So far this has covered the most common types of fire apparatus found in the United States, this next part will deal with how vehicles are identified and marked.
Engine used for all types of pumper including brush trucks, mini pumpers, tele-squirts and pumper-tankers.
Pumper commonly used by departments running 2 part pumper / hose wagon companies.
Wagon generally only used by departments running 2 part pumper / hose wagon companies. May be used for a Hose Tender.
Water-tender identifies water-tenders.
Tender identifies water-tenders.
Tanker identifies water-tenders but is also sometimes used for Pumper-Tankers. Tanker is also used to identify fixed wing water or retardant dropping aircraft.
Brush used to identify wildland engines.
Crew used to identify a wildland hand crews transport, unless the entire crew is carried in one vehicle these are usually further identified with a letter (Crew 1A, Crew 1B etc). Some crews have a separate utility vehicle for the supervisor which may be a pick up truck or small brush engine, these are often identified as a Superintendent's vehicle or Captain's vehicle (Sup-1, Superintendent-1, Captain-1 etc)
Patrol used to identify light wildland engines.
Field Unit used in some areas to identify wildland engines.
Brush Fire Unit used in some areas to identify wildland engines.
Crash used to identify a crash rescue vehicle.
Squirt used to identify a Tele-squirt
Truck identifies a truck, it does not indicate the type or even presence of an aerial. May also be used for Quads and Quints.
Tower identifies a truck equipped with a tower-ladder.
Snorkel identifies a Truck with an articulating boom.
Ladder generally refers to a Truck with an extension ladder style aerial but may also include tower-ladders.
Quad identifies a pumper with a large complement of ground ladders.
Quint identifies a truck equipped with a pump, water tank and hose.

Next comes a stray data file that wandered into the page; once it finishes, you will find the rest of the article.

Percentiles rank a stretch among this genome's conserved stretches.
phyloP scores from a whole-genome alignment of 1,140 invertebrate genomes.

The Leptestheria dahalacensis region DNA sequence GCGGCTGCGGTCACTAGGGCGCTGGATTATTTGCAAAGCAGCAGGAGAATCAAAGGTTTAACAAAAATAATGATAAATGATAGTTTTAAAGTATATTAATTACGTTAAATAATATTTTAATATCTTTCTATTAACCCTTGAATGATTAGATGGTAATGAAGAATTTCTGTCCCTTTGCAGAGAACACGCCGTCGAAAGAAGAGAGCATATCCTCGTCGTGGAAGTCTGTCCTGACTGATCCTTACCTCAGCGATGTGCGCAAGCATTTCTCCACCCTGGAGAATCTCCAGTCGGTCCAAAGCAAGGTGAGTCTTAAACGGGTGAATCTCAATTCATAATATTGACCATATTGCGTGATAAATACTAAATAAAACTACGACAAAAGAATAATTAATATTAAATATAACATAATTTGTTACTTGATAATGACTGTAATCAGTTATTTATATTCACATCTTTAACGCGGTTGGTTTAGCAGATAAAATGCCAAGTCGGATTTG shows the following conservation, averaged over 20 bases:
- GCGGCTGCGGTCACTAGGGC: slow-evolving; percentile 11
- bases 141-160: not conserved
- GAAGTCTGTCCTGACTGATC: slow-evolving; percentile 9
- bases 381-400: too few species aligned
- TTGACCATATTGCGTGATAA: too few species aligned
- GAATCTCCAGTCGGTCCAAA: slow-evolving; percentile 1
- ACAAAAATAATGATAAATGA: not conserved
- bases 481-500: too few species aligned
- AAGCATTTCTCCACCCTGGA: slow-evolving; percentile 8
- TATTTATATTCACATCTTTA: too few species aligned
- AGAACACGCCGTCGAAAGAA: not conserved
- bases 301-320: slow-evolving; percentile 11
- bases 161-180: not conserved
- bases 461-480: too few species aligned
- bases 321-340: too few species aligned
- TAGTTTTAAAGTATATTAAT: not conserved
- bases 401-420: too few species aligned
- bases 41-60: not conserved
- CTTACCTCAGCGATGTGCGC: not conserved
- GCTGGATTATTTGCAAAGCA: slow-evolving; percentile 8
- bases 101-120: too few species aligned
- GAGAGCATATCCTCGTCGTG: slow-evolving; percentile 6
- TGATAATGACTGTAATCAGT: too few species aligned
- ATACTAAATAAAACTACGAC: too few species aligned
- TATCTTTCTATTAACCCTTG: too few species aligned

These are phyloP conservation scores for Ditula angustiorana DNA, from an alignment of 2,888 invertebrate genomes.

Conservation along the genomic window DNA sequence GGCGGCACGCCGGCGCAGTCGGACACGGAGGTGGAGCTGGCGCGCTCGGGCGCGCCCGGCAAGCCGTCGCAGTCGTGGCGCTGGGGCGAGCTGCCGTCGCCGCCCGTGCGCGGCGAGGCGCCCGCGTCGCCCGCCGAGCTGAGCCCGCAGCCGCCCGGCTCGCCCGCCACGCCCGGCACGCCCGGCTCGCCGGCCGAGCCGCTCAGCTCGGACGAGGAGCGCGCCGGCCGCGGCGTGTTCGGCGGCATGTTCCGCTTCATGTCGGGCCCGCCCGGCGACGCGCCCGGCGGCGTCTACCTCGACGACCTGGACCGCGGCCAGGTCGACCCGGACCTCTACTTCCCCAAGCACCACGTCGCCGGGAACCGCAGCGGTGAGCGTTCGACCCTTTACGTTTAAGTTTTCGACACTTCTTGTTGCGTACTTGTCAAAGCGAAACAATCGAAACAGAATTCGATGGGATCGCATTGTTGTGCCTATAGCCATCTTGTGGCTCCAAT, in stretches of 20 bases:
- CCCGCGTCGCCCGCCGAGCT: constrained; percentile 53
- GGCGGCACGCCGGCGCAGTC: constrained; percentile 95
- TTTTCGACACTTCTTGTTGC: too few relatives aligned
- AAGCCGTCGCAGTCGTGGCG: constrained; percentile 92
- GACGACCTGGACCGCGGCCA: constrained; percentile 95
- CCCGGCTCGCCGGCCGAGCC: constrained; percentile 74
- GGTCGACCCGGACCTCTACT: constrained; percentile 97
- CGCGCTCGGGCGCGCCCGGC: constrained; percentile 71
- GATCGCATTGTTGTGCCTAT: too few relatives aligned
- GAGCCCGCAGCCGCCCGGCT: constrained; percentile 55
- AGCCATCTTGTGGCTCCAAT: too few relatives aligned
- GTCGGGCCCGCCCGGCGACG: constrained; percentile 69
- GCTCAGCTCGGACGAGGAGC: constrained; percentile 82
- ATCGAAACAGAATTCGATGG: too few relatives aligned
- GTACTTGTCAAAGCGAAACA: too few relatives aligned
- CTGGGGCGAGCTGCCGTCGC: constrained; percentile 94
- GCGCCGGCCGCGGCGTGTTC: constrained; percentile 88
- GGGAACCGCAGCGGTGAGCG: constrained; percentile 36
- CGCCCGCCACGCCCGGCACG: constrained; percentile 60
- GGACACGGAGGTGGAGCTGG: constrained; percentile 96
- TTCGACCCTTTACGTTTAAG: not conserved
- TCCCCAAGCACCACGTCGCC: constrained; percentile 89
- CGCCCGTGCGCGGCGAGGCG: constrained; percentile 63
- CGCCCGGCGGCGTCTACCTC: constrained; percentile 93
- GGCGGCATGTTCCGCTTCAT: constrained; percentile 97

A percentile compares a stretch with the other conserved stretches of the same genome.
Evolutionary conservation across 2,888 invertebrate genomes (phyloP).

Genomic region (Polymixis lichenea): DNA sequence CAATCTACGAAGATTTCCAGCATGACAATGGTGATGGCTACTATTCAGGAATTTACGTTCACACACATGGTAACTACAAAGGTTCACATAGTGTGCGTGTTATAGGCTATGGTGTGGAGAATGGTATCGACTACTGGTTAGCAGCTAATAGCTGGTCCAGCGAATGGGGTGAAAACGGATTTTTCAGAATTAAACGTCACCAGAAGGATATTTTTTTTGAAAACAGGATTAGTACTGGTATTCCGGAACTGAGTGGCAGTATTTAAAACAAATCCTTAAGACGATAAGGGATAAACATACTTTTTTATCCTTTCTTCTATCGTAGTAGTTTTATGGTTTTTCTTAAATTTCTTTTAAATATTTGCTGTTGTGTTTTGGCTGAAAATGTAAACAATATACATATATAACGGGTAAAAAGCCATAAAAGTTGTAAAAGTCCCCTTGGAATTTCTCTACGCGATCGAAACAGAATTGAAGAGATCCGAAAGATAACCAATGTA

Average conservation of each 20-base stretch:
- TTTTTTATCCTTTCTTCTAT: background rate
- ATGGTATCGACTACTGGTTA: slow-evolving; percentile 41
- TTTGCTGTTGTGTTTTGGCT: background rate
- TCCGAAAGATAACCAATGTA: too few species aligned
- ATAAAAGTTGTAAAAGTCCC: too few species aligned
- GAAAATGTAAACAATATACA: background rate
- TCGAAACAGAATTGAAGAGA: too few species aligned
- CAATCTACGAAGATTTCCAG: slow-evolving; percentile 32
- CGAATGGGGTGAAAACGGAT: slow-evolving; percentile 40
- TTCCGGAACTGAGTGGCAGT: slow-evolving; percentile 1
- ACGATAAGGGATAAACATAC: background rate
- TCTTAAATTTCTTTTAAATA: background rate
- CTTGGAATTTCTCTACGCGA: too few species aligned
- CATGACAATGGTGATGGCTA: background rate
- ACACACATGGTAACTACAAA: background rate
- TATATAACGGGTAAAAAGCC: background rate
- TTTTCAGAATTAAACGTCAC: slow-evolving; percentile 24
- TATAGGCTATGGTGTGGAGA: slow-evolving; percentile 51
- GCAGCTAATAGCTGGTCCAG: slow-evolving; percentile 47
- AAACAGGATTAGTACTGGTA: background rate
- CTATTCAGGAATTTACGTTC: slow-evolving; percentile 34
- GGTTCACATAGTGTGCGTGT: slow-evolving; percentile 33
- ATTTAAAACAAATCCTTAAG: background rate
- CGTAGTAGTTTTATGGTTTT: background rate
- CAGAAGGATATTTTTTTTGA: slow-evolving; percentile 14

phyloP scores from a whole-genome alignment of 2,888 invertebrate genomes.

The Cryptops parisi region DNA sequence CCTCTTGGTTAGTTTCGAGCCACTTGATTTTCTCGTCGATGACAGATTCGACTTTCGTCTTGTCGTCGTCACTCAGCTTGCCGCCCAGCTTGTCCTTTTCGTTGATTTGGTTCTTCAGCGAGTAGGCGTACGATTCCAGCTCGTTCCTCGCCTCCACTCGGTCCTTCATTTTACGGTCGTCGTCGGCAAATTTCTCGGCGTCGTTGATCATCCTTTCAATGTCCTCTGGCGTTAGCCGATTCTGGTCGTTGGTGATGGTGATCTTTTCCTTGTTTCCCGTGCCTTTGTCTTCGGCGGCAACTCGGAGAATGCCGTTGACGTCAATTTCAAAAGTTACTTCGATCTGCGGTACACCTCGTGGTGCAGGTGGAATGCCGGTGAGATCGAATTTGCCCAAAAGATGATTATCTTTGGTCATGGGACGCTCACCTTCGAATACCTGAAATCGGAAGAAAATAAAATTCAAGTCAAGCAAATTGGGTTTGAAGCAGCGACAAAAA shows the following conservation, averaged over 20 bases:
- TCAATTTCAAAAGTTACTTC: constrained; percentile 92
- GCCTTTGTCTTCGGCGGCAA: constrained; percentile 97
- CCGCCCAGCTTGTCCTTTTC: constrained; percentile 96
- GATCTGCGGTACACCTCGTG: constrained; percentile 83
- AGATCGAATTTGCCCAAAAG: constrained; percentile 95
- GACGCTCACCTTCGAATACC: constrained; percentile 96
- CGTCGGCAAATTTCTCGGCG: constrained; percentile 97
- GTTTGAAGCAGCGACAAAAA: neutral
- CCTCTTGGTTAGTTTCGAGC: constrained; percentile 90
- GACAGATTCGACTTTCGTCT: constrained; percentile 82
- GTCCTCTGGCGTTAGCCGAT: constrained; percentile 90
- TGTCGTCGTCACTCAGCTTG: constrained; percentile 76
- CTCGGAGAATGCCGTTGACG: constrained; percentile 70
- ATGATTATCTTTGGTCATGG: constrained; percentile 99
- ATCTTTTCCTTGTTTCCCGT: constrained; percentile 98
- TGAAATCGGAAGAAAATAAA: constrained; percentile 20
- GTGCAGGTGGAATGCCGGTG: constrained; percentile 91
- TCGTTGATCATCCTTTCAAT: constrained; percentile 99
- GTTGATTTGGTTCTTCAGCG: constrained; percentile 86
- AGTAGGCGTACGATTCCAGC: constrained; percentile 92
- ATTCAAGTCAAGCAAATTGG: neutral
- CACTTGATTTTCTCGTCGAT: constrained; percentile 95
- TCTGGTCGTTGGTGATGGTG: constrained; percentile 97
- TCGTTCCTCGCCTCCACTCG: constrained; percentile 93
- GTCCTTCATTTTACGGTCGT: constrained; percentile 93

Rescue identifies a rescue vehicle, it is occasionally used for ambulances.
Squad can be used for a wide variety of vehicles including paramedic rescues, mini pumpers, brush trucks, rescue pumpers, air / light units, rescue trucks and tele-squirts.
Hazmat used for a hazardous materials response vehicle
Utility used for vehicles that don't fall into another category.
Chief is used for the fire chief, deputy chief or assistant chief, often seen as Chief 1, Chief 2 etc
Division is used for a division chief (a division chief covers a geographic area)
Battalion is used for a battalion chief (a battalion chief usually covers a smaller geographic area)
Command may be used for a chief officers vehicle or a specialized mobile command post.
Prevention used by fire inspectors or fire prevention officers.
Air-Tanker used for fixed wing aircraft capable of dropping water or fire retardant. Tanker is the more common designation.
Lead used for lead planes, the small fixed wing aircraft that spot for air-tankers.
Copter used for rotary wing aircraft (Helicopters).
There are many other possible designations these are just the most common ones I know of, there are also cases where these terms or others are mixed together. Many fire departments identified their ambulances as First Aid Squads or Emergency Cars until the 1970's, and there are places that run Brush Squads or Brush Patrols. Some departments called their rescues Flying Squads because they responded to all working fires in the city. I only provide these examples for ideas, there are many variations so if it sounds good somebody probably uses it.